Albuquerque Journal, Marla Brose) NEW MEXICAN OUT, Associated Press
MESCALERO, N.M. — One word at a time, one student at a time, a group of Mescalero Apaches and their partner, a New Mexico State University anthropological linguist, are trying to stave off the demise of the tribe's ancient tongue, the wellspring of its culture.
"Like one of the elders said, every step is sacred," said Oliver Enjady, an artist and former Tribal Council member who is director of Nde Bizaa, the tribe's language program. "This (language) was given to us by the Creator for use by the Apaches. ... It's who you are, and you can't change that. If this is lost, then what is your identity?"
The language program team has embarked on a three-year effort to produce a comprehensive English-to-Apache, Apache-to-English dictionary along with an introductory grammar. The dictionary, with about 20,000 entries, will be available in print or compact disc and paired with digital recordings of words for the Apache learner.
"This is not just going to be put away, like in a time capsule," Enjady said.
The project also aims to expand the tribe's historical archives with hundreds of hours of audio and high definition video recordings of people speaking Apache, mostly elders reciting traditional stories and personal or community histories. The project team, led by Enjady and NSMU linguist Scott Rushforth, will produce educational materials to be used in Mescalero schools.
The project is being funded with a $321,000 grant from the National Endowment for the Humanities under the agency's Documenting Endangered Languages Program, an effort aimed at preserving imperiled Native American languages.
Linguists have estimated there were as many as 300 to 500 languages spoken by indigenous people on the North American continent before the arrival of Europeans, but fewer than 200 survive today, said Ives Goddard, senior linguistics emeritus at the National Museum of Natural History in Washington, D.C. Of the remaining languages, the number that children still learn in the home in substantial numbers is "probably fewer than 20."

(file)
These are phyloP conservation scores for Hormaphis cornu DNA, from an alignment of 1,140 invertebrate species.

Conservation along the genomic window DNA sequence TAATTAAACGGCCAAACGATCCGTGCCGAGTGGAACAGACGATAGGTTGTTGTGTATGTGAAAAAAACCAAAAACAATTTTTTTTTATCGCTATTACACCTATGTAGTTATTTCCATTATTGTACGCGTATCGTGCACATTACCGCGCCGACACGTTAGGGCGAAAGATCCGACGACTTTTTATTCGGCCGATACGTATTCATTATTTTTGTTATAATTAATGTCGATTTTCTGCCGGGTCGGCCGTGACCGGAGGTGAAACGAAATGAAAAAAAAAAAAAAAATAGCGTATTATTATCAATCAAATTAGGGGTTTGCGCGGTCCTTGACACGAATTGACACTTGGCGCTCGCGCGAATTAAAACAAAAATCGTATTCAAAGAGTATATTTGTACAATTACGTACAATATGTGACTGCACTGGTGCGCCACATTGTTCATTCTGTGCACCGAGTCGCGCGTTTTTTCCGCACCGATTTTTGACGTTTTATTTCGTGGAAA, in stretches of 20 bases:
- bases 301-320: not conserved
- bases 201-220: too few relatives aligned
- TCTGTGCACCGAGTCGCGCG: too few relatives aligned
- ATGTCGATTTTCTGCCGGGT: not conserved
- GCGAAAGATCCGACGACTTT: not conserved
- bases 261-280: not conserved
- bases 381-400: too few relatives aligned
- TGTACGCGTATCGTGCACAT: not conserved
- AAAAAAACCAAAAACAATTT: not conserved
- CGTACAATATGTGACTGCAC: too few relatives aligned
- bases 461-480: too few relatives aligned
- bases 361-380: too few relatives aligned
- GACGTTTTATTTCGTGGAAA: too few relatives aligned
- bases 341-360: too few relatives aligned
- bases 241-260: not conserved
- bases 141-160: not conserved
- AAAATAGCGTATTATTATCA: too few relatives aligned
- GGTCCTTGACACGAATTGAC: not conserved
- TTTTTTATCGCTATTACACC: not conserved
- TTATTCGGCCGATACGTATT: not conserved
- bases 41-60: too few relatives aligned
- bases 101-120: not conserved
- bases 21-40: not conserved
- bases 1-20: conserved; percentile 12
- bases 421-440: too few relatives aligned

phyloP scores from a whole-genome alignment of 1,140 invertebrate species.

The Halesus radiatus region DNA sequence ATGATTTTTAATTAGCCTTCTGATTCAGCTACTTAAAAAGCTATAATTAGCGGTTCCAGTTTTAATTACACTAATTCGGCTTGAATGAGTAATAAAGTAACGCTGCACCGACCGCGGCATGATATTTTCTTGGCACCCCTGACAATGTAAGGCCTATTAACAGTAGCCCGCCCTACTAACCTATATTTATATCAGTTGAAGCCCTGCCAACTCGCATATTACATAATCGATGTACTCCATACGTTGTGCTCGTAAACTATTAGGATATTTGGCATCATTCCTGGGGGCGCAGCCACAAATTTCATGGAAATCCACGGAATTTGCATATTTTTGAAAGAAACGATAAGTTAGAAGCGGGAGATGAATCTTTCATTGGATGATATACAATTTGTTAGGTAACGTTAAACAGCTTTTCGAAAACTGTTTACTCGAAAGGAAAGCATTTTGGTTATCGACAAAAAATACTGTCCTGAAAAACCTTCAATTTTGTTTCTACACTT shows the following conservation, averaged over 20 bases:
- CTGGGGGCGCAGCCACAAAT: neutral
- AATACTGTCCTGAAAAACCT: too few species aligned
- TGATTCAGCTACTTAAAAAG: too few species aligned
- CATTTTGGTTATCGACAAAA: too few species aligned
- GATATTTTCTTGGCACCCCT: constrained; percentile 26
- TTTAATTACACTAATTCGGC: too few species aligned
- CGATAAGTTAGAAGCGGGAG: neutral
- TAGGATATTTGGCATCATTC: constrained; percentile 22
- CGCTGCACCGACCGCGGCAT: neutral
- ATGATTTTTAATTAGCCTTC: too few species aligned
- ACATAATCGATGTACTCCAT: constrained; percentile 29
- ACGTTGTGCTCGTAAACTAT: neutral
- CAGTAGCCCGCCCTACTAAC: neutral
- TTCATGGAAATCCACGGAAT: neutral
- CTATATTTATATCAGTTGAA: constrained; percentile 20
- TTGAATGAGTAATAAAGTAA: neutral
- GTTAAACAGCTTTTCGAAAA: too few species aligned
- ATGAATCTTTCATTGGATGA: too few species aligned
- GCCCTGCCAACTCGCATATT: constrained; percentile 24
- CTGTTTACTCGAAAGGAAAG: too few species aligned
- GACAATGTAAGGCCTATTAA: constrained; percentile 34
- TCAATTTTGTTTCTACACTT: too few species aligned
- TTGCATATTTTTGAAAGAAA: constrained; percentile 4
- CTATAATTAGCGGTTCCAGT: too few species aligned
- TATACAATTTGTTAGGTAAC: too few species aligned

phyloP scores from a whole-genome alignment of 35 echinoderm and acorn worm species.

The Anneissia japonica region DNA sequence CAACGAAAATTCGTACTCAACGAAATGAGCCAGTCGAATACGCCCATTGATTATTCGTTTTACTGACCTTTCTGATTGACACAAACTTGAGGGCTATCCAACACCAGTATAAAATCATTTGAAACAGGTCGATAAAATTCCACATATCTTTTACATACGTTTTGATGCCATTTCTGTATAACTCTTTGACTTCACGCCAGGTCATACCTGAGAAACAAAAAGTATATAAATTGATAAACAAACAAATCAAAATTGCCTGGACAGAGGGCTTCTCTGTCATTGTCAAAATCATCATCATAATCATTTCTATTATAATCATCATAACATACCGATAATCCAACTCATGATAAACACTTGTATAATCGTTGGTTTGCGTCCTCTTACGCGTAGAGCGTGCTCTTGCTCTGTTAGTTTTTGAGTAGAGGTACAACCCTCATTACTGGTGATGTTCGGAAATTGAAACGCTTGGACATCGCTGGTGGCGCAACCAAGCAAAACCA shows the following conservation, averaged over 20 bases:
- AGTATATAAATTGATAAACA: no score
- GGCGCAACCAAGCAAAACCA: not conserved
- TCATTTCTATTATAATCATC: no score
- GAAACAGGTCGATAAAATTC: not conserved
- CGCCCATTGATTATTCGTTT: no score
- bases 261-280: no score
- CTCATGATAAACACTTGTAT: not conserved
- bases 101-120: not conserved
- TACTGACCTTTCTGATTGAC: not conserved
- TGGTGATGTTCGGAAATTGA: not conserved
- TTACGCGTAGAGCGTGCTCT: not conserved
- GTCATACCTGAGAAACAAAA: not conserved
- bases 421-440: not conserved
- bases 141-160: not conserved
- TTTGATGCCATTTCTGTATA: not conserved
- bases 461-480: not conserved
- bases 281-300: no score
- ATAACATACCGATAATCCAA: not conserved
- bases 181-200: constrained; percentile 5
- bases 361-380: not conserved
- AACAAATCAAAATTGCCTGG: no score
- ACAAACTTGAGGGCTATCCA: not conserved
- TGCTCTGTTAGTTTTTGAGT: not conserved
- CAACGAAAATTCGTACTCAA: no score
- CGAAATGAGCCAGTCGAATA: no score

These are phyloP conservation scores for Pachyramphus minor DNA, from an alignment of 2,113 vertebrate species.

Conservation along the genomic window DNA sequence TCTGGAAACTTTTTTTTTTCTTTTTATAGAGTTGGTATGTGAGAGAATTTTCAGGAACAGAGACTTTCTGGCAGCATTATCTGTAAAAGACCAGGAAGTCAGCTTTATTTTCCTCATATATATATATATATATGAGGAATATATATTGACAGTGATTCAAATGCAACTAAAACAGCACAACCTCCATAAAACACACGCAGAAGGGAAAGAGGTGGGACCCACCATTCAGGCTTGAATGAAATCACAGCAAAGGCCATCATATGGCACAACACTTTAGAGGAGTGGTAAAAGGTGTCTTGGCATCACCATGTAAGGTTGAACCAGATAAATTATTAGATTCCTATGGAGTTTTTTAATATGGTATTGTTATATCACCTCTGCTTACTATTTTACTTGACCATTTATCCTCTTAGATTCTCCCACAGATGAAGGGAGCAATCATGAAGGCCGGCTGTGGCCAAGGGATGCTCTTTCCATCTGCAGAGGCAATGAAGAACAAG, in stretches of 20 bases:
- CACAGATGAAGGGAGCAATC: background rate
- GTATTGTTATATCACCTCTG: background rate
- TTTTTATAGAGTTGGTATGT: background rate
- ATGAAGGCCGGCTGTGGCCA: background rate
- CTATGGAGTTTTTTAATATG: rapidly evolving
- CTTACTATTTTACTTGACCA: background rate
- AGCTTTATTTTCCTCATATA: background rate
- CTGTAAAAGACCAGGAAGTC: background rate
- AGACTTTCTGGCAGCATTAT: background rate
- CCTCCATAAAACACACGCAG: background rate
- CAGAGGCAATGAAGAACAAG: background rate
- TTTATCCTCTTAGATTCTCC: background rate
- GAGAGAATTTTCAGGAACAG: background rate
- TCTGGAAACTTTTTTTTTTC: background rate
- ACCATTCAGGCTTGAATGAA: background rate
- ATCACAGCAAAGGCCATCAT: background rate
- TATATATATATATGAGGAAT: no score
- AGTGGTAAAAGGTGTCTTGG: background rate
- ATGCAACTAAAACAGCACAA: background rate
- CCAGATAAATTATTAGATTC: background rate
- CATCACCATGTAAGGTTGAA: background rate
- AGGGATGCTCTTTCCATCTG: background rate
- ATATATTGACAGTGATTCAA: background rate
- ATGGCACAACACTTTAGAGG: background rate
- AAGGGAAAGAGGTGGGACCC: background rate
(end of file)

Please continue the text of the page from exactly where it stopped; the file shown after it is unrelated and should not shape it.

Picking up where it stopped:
There is no definitive data available on language fluency for most New Mexico tribes other than in census data, which is often inflated, said Christine Sims, assistant professor in the department of language, literacy and sociocultural studies at the University of New Mexico. But based on observations from tribal members, it appears "language shift" is occurring in most tribal communities, especially among younger generations, Sims said.
For decades, the U.S. government enforced assimilation policies aimed at suppressing native culture and language: for instance, through the Indian boarding school system developed in the 1870s. In the schools, thousands of Native American children were plucked from their homes and families, and were physically punished for speaking tribal tongues.
Nowadays, the Mescalero Apache dialect, like other indigenous languages, is being ground down by the dominant English-language culture that works its way into the homes of the 4,000 residents in the Sacramento Mountain community through television, radio and the Internet. With each generation, fewer and fewer Apaches speak their own tongue, elders say.
"If we just let that go and just go into the dominant society way of living, we aren't Apaches anymore. That just bothers the heck out of me," said Ted Rodriguez, a 74-year-old Mescalero Apache gaming official who is often asked to sing Apache songs at ceremonies.
Based on results of a survey conducted for the tribe, it was estimated in 1999 that less than one-quarter of the reservation population, or no more than 950 people, could speak Apache, either fluently or in part. And the vast majority of those speakers, more than 80 percent, were older than 36.
Last year, officials estimated that fewer than 150 tribal members were fluent in the Mescalero Apache dialect or its linguistic cousin, Chiricahua Apache, according to the NEH application.
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